Electronic WarfareElectronic Warfare (EW) refers to any action involving the use of the electromagnetic spectrum or directed energy to control the spectrum, attack an enemy, or impede enemy assaults via the spectrum. The purpose of electronic warfare is to deny the opponent the advantage of, and ensure friendly unimpeded access to, the EM spectrum. EW is waged throughout the electromagnetic spectrum to secure and maintain effective control and use through the integration of detection, denial, deception, disruption, and destruction. EW can be applied from air, sea, land, and space by manned and unmanned systems, and can target communication, radar, or other services. EW includes three (3) major subdivisions: [1]

  • Electronic Attack (EA): involves the use of EM energy, directed energy, or anti-radiation weapons to attack personnel, facilities, or equipment with the intent of degrading, neutralizing, or destroying enemy combat capability.
  • Electronic Protection (EP): involves actions taken to protect personnel, facilities, and equipment from any effects of friendly or enemy use of the electromagnetic spectrum that degrade, neutralize, or destroy friendly combat capability.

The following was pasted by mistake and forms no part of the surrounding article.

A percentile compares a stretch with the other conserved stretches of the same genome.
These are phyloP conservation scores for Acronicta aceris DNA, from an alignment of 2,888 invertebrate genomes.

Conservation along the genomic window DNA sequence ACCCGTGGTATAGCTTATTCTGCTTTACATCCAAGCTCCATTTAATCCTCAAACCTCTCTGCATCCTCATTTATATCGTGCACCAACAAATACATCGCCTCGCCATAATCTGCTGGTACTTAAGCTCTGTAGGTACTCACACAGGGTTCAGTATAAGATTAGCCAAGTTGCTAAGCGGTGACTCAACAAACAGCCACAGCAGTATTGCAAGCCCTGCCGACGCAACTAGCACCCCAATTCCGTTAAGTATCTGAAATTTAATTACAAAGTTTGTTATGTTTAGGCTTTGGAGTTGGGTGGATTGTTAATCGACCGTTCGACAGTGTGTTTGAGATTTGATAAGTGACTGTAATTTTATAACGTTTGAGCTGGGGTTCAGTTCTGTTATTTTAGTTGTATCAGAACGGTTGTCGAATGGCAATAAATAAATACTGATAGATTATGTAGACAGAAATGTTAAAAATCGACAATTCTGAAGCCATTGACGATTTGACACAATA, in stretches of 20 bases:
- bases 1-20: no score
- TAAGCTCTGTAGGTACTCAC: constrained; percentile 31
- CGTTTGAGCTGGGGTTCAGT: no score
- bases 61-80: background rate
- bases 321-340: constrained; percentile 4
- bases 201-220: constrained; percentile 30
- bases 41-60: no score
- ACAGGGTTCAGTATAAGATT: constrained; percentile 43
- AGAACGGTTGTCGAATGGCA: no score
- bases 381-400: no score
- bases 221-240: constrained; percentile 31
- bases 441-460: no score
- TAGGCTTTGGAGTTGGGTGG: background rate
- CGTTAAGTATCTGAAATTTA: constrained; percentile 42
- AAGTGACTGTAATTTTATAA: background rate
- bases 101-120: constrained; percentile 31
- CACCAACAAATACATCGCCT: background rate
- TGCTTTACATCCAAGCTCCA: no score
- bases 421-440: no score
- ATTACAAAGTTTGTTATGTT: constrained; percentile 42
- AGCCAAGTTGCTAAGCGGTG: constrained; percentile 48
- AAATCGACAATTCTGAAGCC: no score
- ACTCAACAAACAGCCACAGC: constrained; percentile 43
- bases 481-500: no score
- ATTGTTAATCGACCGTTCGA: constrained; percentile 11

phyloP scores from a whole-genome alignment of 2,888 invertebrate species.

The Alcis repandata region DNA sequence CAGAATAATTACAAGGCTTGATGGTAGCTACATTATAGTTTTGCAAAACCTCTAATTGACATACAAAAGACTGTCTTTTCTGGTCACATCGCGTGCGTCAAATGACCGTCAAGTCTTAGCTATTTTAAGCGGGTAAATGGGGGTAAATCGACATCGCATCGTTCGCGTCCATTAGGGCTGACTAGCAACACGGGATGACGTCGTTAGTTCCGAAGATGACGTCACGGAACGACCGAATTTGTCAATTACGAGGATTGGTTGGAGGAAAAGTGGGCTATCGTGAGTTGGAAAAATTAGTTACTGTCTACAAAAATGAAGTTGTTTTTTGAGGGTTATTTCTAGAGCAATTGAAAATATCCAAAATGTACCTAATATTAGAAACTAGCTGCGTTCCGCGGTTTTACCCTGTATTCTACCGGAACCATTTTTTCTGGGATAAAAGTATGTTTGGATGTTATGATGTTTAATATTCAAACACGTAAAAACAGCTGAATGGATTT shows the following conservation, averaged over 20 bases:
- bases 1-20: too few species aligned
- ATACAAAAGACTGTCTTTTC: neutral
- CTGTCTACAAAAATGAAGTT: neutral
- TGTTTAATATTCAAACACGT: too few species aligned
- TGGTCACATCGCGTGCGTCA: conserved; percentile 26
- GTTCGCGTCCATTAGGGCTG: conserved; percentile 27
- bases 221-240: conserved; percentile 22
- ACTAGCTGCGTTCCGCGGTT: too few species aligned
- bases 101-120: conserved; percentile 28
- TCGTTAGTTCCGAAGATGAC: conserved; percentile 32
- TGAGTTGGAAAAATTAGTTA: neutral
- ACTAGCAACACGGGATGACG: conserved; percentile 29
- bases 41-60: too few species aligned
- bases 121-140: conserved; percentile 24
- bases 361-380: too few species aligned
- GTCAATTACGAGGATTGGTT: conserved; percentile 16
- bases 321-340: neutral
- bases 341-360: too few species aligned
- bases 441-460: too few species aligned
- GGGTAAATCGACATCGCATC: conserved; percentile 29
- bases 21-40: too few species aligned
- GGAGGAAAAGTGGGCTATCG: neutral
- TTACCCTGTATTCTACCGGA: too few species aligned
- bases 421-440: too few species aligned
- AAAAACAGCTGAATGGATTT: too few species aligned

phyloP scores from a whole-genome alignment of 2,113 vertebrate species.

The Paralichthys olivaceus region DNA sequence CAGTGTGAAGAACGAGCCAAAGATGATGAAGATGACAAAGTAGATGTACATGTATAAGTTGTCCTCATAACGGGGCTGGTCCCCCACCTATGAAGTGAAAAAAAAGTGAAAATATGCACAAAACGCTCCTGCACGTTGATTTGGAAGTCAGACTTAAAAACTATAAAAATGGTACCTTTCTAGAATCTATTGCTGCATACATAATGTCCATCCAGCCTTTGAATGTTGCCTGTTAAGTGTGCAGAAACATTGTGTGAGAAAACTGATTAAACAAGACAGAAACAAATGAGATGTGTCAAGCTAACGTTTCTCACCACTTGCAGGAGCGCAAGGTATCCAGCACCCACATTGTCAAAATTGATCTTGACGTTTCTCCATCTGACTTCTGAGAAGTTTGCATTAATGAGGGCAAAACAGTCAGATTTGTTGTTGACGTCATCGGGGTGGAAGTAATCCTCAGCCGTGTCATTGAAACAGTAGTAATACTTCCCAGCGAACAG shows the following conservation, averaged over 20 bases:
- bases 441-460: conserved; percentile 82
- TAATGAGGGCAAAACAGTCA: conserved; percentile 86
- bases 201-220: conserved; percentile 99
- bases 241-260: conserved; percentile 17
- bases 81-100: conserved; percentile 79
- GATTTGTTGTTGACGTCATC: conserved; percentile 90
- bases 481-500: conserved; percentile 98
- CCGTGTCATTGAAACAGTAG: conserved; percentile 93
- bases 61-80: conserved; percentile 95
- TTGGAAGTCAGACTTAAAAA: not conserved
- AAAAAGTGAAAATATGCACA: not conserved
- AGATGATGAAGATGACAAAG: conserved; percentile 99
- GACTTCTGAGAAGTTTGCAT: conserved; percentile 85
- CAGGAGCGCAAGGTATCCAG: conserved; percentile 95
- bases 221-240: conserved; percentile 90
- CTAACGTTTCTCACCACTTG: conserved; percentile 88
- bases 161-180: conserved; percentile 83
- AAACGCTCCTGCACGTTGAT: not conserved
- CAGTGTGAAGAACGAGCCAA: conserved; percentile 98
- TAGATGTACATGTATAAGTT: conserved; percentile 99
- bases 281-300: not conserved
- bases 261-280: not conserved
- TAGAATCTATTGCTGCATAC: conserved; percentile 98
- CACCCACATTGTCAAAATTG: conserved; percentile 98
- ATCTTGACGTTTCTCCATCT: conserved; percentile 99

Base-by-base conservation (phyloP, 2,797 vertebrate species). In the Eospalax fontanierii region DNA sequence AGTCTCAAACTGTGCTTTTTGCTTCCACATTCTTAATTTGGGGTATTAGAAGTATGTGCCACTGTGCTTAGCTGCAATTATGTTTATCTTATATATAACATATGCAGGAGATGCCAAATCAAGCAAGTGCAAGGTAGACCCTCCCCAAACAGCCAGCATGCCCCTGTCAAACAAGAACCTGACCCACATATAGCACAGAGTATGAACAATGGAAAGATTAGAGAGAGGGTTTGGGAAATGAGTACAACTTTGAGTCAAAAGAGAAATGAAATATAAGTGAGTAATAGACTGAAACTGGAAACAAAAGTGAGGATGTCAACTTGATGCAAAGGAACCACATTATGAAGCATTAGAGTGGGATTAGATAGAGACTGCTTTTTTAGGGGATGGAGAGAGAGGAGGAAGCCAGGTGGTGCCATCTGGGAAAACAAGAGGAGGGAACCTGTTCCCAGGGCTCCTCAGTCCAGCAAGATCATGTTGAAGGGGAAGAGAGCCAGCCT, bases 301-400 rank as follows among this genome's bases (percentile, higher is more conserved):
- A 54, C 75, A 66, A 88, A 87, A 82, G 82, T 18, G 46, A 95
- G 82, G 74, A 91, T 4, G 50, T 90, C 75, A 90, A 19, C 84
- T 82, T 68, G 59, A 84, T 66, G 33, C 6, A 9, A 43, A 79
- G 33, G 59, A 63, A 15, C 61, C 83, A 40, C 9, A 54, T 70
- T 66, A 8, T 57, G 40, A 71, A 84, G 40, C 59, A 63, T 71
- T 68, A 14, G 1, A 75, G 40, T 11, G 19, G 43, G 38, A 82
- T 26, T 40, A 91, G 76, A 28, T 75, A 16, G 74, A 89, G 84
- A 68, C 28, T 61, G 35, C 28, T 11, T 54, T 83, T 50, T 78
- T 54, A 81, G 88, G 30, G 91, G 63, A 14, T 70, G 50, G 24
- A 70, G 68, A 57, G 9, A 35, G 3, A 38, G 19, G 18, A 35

• Electronic Warfare Support (ES); involves the search for, intercept, identify, and locate or localize sources of intentional and unintentional radiated EM energy for the purpose of immediate threat recognition, targeting, planning, and conduct of future operations.

EW contributes to the success of Information Operations (IO) by using offensive and defensive tactics and techniques in a variety of combinations to shape, disrupt, and exploit adversarial use of the EM spectrum while protecting friendly freedom of action in that spectrum. Expanding reliance on the EM spectrum increases both the potential and the challenges of EW in IO. All of the core, supporting, and related IO capabilities either directly use. Activities used in EW include: [2]

  • Electro optical-infrared and radio frequency countermeasures;
  • EM compatibility and deception;
  • EM hardening, interference, intrusion, and jamming;
  • Electronic masking, probing, reconnaissance, and intelligence;
  • Electronics security;
  • EW reprogramming;
  • Emission control;
  • Spectrum management;
  • and wartime reserve modes

EW Effects

Figure 2: EW Effects [2]

AcqLinks and References:

Updated: 6/21/2018

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